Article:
Kingston’s HyperX Cloud II gaming headset is easily the best you can get for under $100, and you can’t really beat its quality without spending a fair bit more. The sound quality is great and the mic is crystal clear – you really can’t get a better gaming headset for under $100.
When you hear “Kingston HyperX” the first thing you might think of is RAM, if anything. Am I right? You definitely didn’t think of a great gaming headset, not unless you’ve owned one before. Along with great RAM, Kingston also makes some really great peripherals, like the HyperX Cloud IIs.
Although, when you’re spending this much you could probably get a comparable headphone + modmic combo for around the same price.
The HyperX Cloud II gaming headset is the result of an amazing decision by Kingston; to take an already good pair of headphones (the Takstar Pro80), slap a mic on them, change the colors, and give them a name more appealing to “gamers”. Amazing, right?
Kingston HyperX Cloud II
The Kingston HyperX Cloud II is a great gaming headset which features awesome sound quality, a detachable mic, a bag full of accessories, and retails for under $150.
Specs For Nerds
- Transducer type: dynamic Ø 53mm with neodynium magnets
- Operating principle: closed
- Frequency response: 15Hz–25,000 Hz
- Nominal impedance: 60 Ω per system
- Nominal SPL: 98±3dB
- T.H.D.: < 2%
- Power handling capacity: 150mW
- Sound coupling to the ear: circumaural
- Ambient noise attenuation: approx. 20 dBa
- Headband pressure: 5N
- Weight: 320g
- Weight with microphone and cable: 350g
- Cable length and type: 1m + 2m extension
- Connection: single mini stereo jack plug (3.5 mm)
- Transducer type: condenser (back electret)
- Operating principle: pressure gradient
- Polar pattern: cardioid
- Power supply: AB powering
- Supply voltage: 2V
- Current consumption: max 0.5 mA
- Nominal impedance: ≤2.2 kΩ
- Open circuit voltage: at f = 1 kHz: 20 mV / Pa
- Frequency response: 50–18,000 Hz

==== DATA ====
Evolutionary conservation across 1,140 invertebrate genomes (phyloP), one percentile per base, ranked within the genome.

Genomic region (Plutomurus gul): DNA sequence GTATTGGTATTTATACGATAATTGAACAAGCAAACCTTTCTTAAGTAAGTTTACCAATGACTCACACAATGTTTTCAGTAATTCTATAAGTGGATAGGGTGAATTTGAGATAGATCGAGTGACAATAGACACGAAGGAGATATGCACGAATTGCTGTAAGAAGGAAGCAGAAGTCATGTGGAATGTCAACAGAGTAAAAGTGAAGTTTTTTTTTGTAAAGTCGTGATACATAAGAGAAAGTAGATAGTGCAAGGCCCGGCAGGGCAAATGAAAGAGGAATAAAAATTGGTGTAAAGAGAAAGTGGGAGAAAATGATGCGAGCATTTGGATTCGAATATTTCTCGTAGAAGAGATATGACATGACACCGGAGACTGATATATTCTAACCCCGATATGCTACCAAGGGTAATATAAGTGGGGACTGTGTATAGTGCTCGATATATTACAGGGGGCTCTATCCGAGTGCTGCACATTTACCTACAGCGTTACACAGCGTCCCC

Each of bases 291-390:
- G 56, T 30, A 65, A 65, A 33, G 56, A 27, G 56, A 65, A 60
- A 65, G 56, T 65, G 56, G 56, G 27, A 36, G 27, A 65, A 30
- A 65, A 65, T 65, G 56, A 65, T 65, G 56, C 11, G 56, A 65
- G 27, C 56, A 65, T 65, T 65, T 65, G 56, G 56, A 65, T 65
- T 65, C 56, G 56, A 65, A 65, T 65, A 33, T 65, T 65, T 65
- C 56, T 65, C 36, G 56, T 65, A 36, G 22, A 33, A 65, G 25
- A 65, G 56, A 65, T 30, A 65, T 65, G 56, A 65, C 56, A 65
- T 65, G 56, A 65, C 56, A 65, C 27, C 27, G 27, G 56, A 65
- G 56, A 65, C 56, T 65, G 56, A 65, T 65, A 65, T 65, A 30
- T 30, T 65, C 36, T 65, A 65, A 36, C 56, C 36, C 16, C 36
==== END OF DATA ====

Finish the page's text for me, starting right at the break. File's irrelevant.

- THD: 2% at f = 1 kHz
- Max. SPL: 105dB SPL (THD≤1.0% at 1 KHz)
- Microphone output: -39±3dB
- Length mic boom: 150mm (include gooseneck)
- Capsule diameter: Ø6
- Connection: single mini stereo jack plug (3.5mm)
The Kingston HyperX Cloud II(2) gaming headset was an easy pick for the best gaming headset under $100, at this point in 2015 that is. Kingston did something that a lot of other brands should start doing; they took an already good pair of audiophile headphones, and slapped a mic on it.
The design is nice and basic and maintains a sleek and modern look. The detachable boom mic allows this unit to work as both a gaming headset, and something you can use for music while still looking good.
It offers a number of features you would expect out of a headset at a higher price-point, and it performs like one as well. The sound quality is amazing for what you’re spending, and it works great when it comes to outputting quieter sounds like footsteps or the rumble of an idling motor.
The HyperX Cloud II also does well when used for music and movies, but it’s definitely not as bassy as you might like.
You also get a number of accessories and modifications when you purchase the HyperX Cloud II, most importantly the USB sound card which acts as a built-in remote and works the headset’s built-in “7.1 surround sound”.
For starters, the HyperX Cloud II comes in 2 separate core-pieces, the actual headset unit, and a USB sound card module. The Cloud II is a wired headset, and features a braided cable which measures just over 3 feet long. The USB sound card module also features braided cable, but it is roughly 6 feet long.
Most gaming headsets feature sharp lines, glowing lights, bright highlights and usually look like something out of a science fiction movie. But, Kingston decided to go another direction when they designed the HyperX Cloud II gaming headset. They look and feel more like a high-end pair of dedicated audiophile headphones, and that’s because they are, or were, at one point. They are actually Takstar Pro80 headphones, with a decent microphone slapped on.